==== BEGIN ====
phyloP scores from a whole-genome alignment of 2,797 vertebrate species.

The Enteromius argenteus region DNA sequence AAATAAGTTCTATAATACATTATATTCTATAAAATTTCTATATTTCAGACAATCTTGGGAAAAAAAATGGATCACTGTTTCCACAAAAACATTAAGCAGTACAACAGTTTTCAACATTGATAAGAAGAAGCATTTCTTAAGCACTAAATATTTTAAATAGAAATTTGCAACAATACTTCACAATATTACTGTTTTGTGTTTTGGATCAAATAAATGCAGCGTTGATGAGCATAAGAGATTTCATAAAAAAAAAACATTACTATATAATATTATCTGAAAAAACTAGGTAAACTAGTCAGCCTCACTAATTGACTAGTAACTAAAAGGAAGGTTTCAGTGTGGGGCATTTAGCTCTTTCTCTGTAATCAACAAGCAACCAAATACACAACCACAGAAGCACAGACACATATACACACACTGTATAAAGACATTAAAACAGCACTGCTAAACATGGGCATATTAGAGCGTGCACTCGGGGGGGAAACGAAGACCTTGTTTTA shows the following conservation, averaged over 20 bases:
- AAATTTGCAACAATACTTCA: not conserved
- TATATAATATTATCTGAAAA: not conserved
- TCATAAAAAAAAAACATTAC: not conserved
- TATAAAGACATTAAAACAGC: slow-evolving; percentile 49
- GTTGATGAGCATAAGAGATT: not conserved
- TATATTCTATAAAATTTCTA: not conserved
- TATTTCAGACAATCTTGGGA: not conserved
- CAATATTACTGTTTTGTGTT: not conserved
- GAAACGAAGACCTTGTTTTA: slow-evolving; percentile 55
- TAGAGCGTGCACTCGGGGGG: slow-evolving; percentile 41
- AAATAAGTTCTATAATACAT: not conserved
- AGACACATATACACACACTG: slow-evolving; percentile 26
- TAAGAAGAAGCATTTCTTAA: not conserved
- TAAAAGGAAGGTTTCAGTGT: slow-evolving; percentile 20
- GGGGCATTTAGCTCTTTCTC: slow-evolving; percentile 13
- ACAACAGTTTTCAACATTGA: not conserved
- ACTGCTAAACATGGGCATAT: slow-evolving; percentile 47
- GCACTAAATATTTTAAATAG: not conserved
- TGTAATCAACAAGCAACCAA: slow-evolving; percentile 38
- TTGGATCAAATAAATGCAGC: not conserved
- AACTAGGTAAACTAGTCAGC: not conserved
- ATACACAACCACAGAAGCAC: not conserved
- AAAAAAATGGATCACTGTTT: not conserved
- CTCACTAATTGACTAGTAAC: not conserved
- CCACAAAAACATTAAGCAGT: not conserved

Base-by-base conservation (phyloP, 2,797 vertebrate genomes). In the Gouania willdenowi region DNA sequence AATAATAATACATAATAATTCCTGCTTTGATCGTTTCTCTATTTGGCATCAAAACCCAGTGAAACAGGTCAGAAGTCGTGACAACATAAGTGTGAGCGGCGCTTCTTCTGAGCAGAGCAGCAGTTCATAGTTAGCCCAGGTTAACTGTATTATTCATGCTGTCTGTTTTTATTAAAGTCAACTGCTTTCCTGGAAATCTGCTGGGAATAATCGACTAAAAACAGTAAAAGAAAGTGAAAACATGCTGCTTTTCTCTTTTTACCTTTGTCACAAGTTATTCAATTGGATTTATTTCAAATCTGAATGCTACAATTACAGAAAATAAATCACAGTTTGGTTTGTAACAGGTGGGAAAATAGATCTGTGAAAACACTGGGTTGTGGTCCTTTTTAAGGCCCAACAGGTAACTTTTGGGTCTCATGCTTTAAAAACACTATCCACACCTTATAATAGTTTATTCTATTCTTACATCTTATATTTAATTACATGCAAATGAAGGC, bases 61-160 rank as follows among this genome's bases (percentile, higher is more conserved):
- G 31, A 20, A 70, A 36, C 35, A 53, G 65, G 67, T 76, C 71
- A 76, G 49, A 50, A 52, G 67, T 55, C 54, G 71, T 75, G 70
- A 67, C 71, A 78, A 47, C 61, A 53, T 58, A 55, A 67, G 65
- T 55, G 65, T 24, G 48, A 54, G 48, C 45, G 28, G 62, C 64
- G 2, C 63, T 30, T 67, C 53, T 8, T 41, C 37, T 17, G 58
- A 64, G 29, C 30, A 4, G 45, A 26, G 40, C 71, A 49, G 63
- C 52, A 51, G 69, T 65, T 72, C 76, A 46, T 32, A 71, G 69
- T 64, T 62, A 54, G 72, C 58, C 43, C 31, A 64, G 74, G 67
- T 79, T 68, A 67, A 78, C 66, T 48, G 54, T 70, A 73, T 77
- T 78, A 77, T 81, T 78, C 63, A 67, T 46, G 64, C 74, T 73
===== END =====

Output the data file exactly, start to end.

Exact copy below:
phyloP scores from a whole-genome alignment of 2,797 vertebrate species.

The Enteromius argenteus region DNA sequence AAATAAGTTCTATAATACATTATATTCTATAAAATTTCTATATTTCAGACAATCTTGGGAAAAAAAATGGATCACTGTTTCCACAAAAACATTAAGCAGTACAACAGTTTTCAACATTGATAAGAAGAAGCATTTCTTAAGCACTAAATATTTTAAATAGAAATTTGCAACAATACTTCACAATATTACTGTTTTGTGTTTTGGATCAAATAAATGCAGCGTTGATGAGCATAAGAGATTTCATAAAAAAAAAACATTACTATATAATATTATCTGAAAAAACTAGGTAAACTAGTCAGCCTCACTAATTGACTAGTAACTAAAAGGAAGGTTTCAGTGTGGGGCATTTAGCTCTTTCTCTGTAATCAACAAGCAACCAAATACACAACCACAGAAGCACAGACACATATACACACACTGTATAAAGACATTAAAACAGCACTGCTAAACATGGGCATATTAGAGCGTGCACTCGGGGGGGAAACGAAGACCTTGTTTTA shows the following conservation, averaged over 20 bases:
- AAATTTGCAACAATACTTCA: not conserved
- TATATAATATTATCTGAAAA: not conserved
- TCATAAAAAAAAAACATTAC: not conserved
- TATAAAGACATTAAAACAGC: slow-evolving; percentile 49
- GTTGATGAGCATAAGAGATT: not conserved
- TATATTCTATAAAATTTCTA: not conserved
- TATTTCAGACAATCTTGGGA: not conserved
- CAATATTACTGTTTTGTGTT: not conserved
- GAAACGAAGACCTTGTTTTA: slow-evolving; percentile 55
- TAGAGCGTGCACTCGGGGGG: slow-evolving; percentile 41
- AAATAAGTTCTATAATACAT: not conserved
- AGACACATATACACACACTG: slow-evolving; percentile 26
- TAAGAAGAAGCATTTCTTAA: not conserved
- TAAAAGGAAGGTTTCAGTGT: slow-evolving; percentile 20
- GGGGCATTTAGCTCTTTCTC: slow-evolving; percentile 13
- ACAACAGTTTTCAACATTGA: not conserved
- ACTGCTAAACATGGGCATAT: slow-evolving; percentile 47
- GCACTAAATATTTTAAATAG: not conserved
- TGTAATCAACAAGCAACCAA: slow-evolving; percentile 38
- TTGGATCAAATAAATGCAGC: not conserved
- AACTAGGTAAACTAGTCAGC: not conserved
- ATACACAACCACAGAAGCAC: not conserved
- AAAAAAATGGATCACTGTTT: not conserved
- CTCACTAATTGACTAGTAAC: not conserved
- CCACAAAAACATTAAGCAGT: not conserved

Base-by-base conservation (phyloP, 2,797 vertebrate genomes). In the Gouania willdenowi region DNA sequence AATAATAATACATAATAATTCCTGCTTTGATCGTTTCTCTATTTGGCATCAAAACCCAGTGAAACAGGTCAGAAGTCGTGACAACATAAGTGTGAGCGGCGCTTCTTCTGAGCAGAGCAGCAGTTCATAGTTAGCCCAGGTTAACTGTATTATTCATGCTGTCTGTTTTTATTAAAGTCAACTGCTTTCCTGGAAATCTGCTGGGAATAATCGACTAAAAACAGTAAAAGAAAGTGAAAACATGCTGCTTTTCTCTTTTTACCTTTGTCACAAGTTATTCAATTGGATTTATTTCAAATCTGAATGCTACAATTACAGAAAATAAATCACAGTTTGGTTTGTAACAGGTGGGAAAATAGATCTGTGAAAACACTGGGTTGTGGTCCTTTTTAAGGCCCAACAGGTAACTTTTGGGTCTCATGCTTTAAAAACACTATCCACACCTTATAATAGTTTATTCTATTCTTACATCTTATATTTAATTACATGCAAATGAAGGC, bases 61-160 rank as follows among this genome's bases (percentile, higher is more conserved):
- G 31, A 20, A 70, A 36, C 35, A 53, G 65, G 67, T 76, C 71
- A 76, G 49, A 50, A 52, G 67, T 55, C 54, G 71, T 75, G 70
- A 67, C 71, A 78, A 47, C 61, A 53, T 58, A 55, A 67, G 65
- T 55, G 65, T 24, G 48, A 54, G 48, C 45, G 28, G 62, C 64
- G 2, C 63, T 30, T 67, C 53, T 8, T 41, C 37, T 17, G 58
- A 64, G 29, C 30, A 4, G 45, A 26, G 40, C 71, A 49, G 63
- C 52, A 51, G 69, T 65, T 72, C 76, A 46, T 32, A 71, G 69
- T 64, T 62, A 54, G 72, C 58, C 43, C 31, A 64, G 74, G 67
- T 79, T 68, A 67, A 78, C 66, T 48, G 54, T 70, A 73, T 77
- T 78, A 77, T 81, T 78, C 63, A 67, T 46, G 64, C 74, T 73